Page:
Rejecting the voters' argument, the court held that the Governor's pardon restored Gregorio's right to seek election. The court first noted that pardon is a power bestowed upon the Governor by the New Jersey Constitution, Article V, Section 2. The court then explained that while the pardon does not remove all consequences of the crime, especially when an offender seeks citizenship, professional license, or a position in law enforcement, it does remove the "legal disabilities attendant to the conviction." The court adopted the Williston formulation quoted earlier in the discussion of the Noonan case. It distinguished between the effect of the pardon on disabilities caused by the fact of conviction and the disabilities caused by the fact of having committed the crime. While the pardon does not change the fact that the individual committed the crime, it does supersede the fact that he was convicted of the crime. Therefore, if the conviction itself causes the disqualification, as opposed to the moral character of the petitioner for having committed the crime, the pardon erases the disability. Brezizecki, supra, 246 N.J.Super. at 639, 588 A.2d 453.
With respect to the disqualification statute at issue in that case, N.J.S.A. 2C:51-2(c), the court said:
although the disqualification is stated to be 'forever,' it cannot be read to mean under all circumstances, for there is no indication here that the Legislature intended it to prevail should the disqualifying conviction later become the subject of a pardon. Indeed, were it to be read so expansively, it could well be said to encroach upon the Governor's constitutional authority to grant pardons.
Brezizecki, supra, 246 N.J.Super. at 643, 588 A.2d 453.]
Thus, the court permitted Mayor Gregorio to seek and win election again in Linden.
Similarly, in In re Application of "S.S." for a Permit to Carry a Pistol, 130 N.J.Super. 21, 324 A.2d 611 (County Ct.1974), the court determined that a presidential pardon of a federal conviction removed the per se statutory bar to obtaining a permit to carry a handgun applicable to convicted persons. Whether or not the applicant should be granted the permit depended upon application of a different part of the statute requiring that the applicant be of good character. Relying upon the Williston formulation quoted previously, the court concluded that the facts of the underlying offense could be taken into consideration to make that determination. Id. at ----, 324 A.2d 611.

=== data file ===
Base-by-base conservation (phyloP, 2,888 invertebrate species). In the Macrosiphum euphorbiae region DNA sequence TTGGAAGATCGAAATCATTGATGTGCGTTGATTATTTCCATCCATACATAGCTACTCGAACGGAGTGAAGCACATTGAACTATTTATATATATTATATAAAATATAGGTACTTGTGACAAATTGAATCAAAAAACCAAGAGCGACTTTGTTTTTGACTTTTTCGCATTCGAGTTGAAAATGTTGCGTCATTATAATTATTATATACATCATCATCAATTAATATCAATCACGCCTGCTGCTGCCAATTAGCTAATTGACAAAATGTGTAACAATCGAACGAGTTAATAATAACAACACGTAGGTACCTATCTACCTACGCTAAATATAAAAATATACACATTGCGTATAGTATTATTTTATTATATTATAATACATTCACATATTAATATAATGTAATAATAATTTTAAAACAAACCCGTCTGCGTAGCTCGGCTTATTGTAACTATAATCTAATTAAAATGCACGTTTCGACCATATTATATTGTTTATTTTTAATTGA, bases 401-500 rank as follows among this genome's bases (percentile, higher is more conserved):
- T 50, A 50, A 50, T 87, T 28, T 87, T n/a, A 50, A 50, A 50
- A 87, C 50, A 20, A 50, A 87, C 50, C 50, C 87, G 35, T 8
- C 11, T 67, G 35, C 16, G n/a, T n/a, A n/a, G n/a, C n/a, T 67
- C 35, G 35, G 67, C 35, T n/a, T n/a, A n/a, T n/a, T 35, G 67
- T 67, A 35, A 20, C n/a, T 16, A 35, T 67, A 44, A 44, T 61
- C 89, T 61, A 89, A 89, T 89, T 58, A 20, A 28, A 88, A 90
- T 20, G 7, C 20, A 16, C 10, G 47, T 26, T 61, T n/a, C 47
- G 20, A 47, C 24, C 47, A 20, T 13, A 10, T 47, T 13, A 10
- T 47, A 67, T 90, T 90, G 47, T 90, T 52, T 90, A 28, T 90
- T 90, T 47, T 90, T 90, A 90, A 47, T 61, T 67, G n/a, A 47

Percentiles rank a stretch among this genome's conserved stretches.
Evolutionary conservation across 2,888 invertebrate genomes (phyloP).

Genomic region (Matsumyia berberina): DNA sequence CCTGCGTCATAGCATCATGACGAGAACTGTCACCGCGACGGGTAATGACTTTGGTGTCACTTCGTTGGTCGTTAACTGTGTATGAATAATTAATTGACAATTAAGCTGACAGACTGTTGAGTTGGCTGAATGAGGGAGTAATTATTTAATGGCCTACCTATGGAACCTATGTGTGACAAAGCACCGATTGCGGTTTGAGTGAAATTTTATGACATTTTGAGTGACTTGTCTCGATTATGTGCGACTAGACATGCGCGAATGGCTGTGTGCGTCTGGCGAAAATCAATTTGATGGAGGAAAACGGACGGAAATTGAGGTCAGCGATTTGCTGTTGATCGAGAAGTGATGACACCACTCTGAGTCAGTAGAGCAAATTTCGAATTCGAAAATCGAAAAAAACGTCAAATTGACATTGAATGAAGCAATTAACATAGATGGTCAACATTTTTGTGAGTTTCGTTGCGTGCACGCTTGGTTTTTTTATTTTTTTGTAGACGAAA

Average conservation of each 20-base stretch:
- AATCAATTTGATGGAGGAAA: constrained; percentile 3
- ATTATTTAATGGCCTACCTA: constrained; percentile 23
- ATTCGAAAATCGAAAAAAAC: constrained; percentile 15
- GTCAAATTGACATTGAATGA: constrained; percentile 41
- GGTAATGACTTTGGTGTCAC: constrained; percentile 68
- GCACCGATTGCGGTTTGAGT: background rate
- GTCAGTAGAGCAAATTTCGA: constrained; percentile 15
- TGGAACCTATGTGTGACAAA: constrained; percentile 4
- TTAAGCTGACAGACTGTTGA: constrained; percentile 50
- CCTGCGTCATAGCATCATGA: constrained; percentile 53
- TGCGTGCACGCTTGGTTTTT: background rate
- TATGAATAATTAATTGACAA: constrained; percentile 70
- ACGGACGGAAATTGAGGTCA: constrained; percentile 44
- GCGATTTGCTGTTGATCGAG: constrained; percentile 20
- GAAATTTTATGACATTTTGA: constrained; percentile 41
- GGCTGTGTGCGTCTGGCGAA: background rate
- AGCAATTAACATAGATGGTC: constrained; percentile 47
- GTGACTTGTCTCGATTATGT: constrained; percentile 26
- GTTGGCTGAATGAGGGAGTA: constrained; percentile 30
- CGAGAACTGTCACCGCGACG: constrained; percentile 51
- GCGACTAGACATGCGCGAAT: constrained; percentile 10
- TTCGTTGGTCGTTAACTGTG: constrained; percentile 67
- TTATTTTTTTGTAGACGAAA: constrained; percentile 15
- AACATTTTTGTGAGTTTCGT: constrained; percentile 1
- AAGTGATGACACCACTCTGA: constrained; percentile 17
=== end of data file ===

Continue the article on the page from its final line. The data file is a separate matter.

Given the absence of an express provision in the expungement statute as to whether the statutory bar for drug offenses is removed by an executive pardon, petitioner may be correct that the Legislature did not consider the question. Cf. N.J.S.A. 2A:168A-3 (quoted previously with respect to the effect of a pardon on professional and business licensing). At the same time, this court need not consider the suggestion in Brezizecki v. Gregorio that the constitutional authority of the Governor to grant pardons may supersede Legislative authority to limit the effect of a pardon on a statutory expungement remedy.
The discussion here of the effect of a Governor's pardon on other rights and disabilities, and the distinction between the fact of conviction as opposed to the fact of committing the crime, lends support to petitioner's argument that the statutory bar as written is inapplicable to her case. It is not bad character evidenced by commission of the crime but the fact of conviction for possession with intent to sell that makes one ineligible for expungement under the statute. A person who does not dispute having committed the crime but who was not convicted of it (because of acquittal, pretrial intervention, lack of sufficient evidence to prosecute, or other similar reason) is nevertheless eligible to seek expungement of the criminal records of her arrest and prosecution. The legal disability provided in N.J.S.A. 2C:52-2(c) arises solely from the fact of conviction. The pardon, then, dissolves the attendant legal disability arising from the conviction. Consequently, L.B.'s petition can be heard on its merits.
On the merits of the application apart from the statutory bar, if anyone deserves the benefits of expungement, it is this petitioner. Without repeating the recitation of undisputed facts, she had an isolated criminal conviction at the age of nineteen and then changed her life by the age of thirty-five so that she can point with pride to an accomplished and blameless life. The State has not argued otherwise.
Because petitioner's application meets all other statutory and procedural requirements, because the pardon removes the bar to expungement contained in N.J.S.A. 2C:52-2(c), and because petitioner is otherwise deserving of the remedy, this court concludes that her criminal record should be expunged. The petition is GRANTED.
FN1. The word "expungement" in the New Jersey statute means the same as the word "expunction" used in the federal decision.